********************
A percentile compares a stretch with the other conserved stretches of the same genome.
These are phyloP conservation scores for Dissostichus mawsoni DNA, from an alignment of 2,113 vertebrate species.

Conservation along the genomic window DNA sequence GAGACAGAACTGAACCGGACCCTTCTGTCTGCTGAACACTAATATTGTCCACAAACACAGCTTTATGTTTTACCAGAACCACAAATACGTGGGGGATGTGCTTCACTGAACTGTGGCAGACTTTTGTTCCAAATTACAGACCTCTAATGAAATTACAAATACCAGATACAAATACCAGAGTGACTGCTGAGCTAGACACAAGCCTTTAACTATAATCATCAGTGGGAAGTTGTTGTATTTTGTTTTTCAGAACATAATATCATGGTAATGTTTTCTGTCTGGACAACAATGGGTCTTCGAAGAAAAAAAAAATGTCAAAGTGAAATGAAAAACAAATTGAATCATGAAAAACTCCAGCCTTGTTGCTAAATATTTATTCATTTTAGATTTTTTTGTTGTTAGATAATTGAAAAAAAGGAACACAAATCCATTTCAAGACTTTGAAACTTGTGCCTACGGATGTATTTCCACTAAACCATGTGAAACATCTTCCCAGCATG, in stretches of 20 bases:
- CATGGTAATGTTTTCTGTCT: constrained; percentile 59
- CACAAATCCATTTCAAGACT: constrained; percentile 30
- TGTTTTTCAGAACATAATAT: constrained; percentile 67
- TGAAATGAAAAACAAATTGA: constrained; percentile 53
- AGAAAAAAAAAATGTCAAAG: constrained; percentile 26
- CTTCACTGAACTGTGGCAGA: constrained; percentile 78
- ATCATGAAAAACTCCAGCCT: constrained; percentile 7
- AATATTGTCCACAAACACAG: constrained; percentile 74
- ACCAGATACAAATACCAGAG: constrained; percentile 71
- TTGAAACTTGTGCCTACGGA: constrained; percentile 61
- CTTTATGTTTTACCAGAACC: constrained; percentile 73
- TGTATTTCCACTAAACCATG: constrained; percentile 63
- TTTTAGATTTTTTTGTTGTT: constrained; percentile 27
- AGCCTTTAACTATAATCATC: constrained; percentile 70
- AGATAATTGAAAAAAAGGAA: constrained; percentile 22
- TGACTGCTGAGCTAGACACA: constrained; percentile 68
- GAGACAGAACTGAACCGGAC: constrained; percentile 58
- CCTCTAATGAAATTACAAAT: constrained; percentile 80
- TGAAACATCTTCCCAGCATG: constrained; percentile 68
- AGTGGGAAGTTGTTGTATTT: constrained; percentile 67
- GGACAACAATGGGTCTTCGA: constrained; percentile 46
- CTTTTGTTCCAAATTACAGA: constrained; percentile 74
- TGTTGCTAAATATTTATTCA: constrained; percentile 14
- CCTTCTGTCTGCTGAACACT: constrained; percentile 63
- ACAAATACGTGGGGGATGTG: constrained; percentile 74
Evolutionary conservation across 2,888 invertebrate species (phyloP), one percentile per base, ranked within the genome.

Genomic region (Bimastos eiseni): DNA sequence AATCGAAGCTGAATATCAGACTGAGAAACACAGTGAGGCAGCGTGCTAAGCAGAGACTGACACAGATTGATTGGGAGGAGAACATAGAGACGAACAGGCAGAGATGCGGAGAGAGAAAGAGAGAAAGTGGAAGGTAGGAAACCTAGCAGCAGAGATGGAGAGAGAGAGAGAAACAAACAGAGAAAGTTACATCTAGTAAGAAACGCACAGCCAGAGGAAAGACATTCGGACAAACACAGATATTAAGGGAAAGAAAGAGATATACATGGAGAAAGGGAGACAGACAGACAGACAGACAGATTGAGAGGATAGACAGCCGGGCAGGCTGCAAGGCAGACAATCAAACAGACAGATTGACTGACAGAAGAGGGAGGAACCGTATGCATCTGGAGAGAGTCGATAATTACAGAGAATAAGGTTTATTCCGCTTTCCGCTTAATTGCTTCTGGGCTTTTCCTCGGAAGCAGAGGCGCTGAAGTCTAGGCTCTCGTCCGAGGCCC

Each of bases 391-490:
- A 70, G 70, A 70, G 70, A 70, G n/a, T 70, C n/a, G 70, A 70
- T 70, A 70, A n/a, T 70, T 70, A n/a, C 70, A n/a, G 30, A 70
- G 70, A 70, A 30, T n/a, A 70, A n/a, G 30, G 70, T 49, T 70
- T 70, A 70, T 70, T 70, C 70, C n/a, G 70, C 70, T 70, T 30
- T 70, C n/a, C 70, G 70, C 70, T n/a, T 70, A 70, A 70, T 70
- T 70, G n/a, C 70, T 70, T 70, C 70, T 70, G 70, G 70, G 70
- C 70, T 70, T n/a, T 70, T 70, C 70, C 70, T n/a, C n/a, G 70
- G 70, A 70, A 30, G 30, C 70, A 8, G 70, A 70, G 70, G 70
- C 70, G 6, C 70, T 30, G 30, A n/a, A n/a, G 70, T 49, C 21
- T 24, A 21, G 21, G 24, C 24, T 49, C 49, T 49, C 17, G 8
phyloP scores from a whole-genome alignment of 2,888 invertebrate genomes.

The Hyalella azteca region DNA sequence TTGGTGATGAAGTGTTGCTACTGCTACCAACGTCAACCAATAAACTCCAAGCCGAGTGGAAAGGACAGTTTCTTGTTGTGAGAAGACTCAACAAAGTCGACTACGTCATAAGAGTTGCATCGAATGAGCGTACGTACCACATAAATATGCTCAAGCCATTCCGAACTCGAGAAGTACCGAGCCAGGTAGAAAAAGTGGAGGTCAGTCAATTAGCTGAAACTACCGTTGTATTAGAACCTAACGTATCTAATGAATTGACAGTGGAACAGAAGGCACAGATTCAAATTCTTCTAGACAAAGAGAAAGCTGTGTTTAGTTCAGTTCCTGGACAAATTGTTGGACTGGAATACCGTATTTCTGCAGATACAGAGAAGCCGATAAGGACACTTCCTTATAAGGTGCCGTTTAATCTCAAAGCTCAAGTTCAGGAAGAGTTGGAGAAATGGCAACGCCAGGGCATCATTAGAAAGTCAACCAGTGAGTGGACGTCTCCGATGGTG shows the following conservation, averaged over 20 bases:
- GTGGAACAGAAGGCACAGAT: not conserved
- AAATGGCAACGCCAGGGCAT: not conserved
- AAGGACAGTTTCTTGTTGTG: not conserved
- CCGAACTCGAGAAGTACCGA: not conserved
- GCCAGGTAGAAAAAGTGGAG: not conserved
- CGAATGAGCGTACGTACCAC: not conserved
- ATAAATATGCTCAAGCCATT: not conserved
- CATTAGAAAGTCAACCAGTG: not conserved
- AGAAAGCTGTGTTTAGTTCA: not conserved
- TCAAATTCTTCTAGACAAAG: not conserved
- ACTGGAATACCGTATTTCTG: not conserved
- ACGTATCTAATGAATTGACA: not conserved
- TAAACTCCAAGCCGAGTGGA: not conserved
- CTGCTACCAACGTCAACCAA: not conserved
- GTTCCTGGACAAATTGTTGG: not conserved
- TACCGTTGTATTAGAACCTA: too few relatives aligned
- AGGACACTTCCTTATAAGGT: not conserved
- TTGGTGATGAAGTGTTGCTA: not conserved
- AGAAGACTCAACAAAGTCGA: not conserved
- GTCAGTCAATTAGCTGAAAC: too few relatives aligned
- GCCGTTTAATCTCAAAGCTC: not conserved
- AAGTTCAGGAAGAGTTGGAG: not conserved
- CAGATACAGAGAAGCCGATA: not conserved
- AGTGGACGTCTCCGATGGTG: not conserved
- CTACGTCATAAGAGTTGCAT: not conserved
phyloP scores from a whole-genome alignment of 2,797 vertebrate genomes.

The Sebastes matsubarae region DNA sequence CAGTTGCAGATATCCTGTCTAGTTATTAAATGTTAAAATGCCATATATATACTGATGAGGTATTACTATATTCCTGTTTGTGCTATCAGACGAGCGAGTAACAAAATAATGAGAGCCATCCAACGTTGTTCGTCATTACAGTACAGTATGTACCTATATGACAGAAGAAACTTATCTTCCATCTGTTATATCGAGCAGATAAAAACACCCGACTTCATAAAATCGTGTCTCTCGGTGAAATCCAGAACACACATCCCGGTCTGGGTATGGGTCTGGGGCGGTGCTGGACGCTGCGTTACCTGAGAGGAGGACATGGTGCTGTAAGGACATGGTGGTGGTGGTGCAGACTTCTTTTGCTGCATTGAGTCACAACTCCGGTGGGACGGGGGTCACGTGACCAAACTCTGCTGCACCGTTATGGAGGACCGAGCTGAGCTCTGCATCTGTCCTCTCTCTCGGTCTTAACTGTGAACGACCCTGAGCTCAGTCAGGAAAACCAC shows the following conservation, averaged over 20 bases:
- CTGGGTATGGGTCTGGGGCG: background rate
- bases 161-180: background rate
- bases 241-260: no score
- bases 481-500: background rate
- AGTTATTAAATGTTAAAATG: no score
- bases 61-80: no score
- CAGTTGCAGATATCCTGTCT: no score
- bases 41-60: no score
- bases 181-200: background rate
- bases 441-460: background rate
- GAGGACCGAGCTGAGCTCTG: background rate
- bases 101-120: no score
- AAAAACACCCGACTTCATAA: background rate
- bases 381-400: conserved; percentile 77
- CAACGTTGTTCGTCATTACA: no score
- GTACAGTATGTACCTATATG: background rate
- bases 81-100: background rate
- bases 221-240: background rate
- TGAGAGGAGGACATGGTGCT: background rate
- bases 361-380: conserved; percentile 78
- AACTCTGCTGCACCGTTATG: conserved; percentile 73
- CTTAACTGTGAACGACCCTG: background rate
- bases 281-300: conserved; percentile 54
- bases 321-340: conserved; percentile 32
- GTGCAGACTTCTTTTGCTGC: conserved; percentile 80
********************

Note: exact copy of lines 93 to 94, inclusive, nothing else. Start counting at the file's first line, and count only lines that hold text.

- bases 281-300: conserved; percentile 54
- bases 321-340: conserved; percentile 32